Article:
The young revolutionaries in the second camp remained within the ranks of IRGC. By the early 1990s, they had risen up to command important positions within the Guard. People such as Major General Mohammad Ali (Aziz) Jafari, the top IRGC commander; Brigadier General Yadollah Javani, the head of the IRGC's political directorate; and Brigadier General Ali Reza Afshar, the deputy Interior Minister, belonged to this group. Some of the second-generation revolutionaries of this camp joined the government, including Ezatollah Zarghami, who runs the Islamic Republic National Radio and Television, and Mr. Ahmadinejad. These were the right-wing revolutionaries.
The death of Ayatollah Khomeini had another long-term consequence whose effect is felt today. His death allowed the ultra-right reactionary clerics to gradually make a comeback in Iran's political scene. Such clerics belonged to the Hojjatiyeh Society. Founded in 1954 by Sheikh Mahmoud Halabi as an Islamic organization opposed to the Bahai faith and the Sunni sect of Islam, the Hojjatiyeh was penetrated by SAVAK, the Shah's dreaded security agency in the 1960s and 70s, which used it as a buffer against the spread of Communism in Iran.
Hojjatiyeh members believe, as most Shiites do, that the Mahdi, the Shiites 12th and last Imam, will come back some day to save the world from corruption. But, they also believe that they should "prepare" society for Mahdi's return. In the early days of the Hojjatiyeh, its adherents believed that a chaotic society would provide the best conditions for the return of Mahdi, a view that is rejected by most Shiites.
The Hojjatiyeh did not participate in the 1979 Revolution. In fact, it also actively opposed it. At that time, they believed in group leadership and, therefore, they also opposed Ayatollah Khomeini's concept of Valaayat-e Faghih (governance of the Islamic jurist), which is the backbone of Iran's Constitution and bestows upon the Supreme Leader most of the constitutional power. Thus, Ayatollah Khomeini banned them in 1983 and said famously about them, "they cannot even run a bakery, let alone a country." Hojjatiyeh went underground and patiently waited to make its comeback.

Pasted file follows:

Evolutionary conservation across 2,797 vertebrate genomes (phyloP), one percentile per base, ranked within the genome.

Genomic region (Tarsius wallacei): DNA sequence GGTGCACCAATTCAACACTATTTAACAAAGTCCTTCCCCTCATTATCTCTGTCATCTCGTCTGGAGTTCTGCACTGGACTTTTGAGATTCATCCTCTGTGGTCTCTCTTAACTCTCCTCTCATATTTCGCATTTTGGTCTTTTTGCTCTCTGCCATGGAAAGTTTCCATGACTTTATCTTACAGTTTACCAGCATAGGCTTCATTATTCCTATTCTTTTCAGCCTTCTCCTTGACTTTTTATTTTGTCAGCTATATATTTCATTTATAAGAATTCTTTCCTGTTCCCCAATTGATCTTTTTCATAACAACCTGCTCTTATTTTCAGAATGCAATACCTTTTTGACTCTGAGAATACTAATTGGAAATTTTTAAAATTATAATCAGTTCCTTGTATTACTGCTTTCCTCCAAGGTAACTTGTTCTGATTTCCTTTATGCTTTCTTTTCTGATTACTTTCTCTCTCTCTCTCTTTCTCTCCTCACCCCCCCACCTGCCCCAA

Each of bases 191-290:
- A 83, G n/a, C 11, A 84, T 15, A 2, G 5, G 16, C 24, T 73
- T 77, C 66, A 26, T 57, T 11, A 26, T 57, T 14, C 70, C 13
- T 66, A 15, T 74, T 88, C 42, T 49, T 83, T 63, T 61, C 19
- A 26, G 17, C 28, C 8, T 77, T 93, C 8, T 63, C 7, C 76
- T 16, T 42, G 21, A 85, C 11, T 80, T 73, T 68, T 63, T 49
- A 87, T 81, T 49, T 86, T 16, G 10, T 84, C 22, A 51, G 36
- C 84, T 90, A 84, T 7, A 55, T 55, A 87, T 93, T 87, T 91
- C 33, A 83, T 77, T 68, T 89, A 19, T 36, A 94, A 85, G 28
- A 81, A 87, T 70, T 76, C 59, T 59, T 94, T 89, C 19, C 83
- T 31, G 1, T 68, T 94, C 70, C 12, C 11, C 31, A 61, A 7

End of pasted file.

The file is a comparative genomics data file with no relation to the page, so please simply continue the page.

When the Hojjatiyeh started to make a comeback in the 1990s, its member no longer used that name. In fact, some of them even denied that they belonged to the Hojjatiyeh. Instead of believing in a chaotic society for the return of the Mahdi, they began advocating an Islamic Government led by an unelected Supreme Leader, rather than an Islamic Republic. Their present leader is Ayatollah Mohammad Taghi Mesbah Yazdi, a hard-liner who has openly opposed any elections. Ayatollah Mesbah Yazdi issued a Fatwa two weeks ago saying that if the achievements of Mr. Ahmadinejad in spreading Islamic values around the world, it is proper to do what it takes to re-elect him, implying that fraud and cheating are allowed (a view which has been rejected by other Ayatollahs). He once said, It does not matter what people think. They are ignorant sheep.
Ayatollah Mesbah Yazdi believes that sovereignty does not reside with the people -- it resides with God. He also believes that the Supreme Leader is selected by God and is Mahdi's deputy in his absence. In his opinion, the task of the ayatollahs in the Assembly of Experts (AE), a constitutional body that appoints the Supreme Leader and monitors his performance (and can even dismiss him), is to discover who the selected Leader is. He believes people must never question the Supreme Leader and obey him absolutely. He is currently a member of the AE. Former reformist president Mohammad Khatami has referred to Ayatollah Mesbah Yazdi's followers as shallow-thinking traditionalists with Stone-Age backwardness.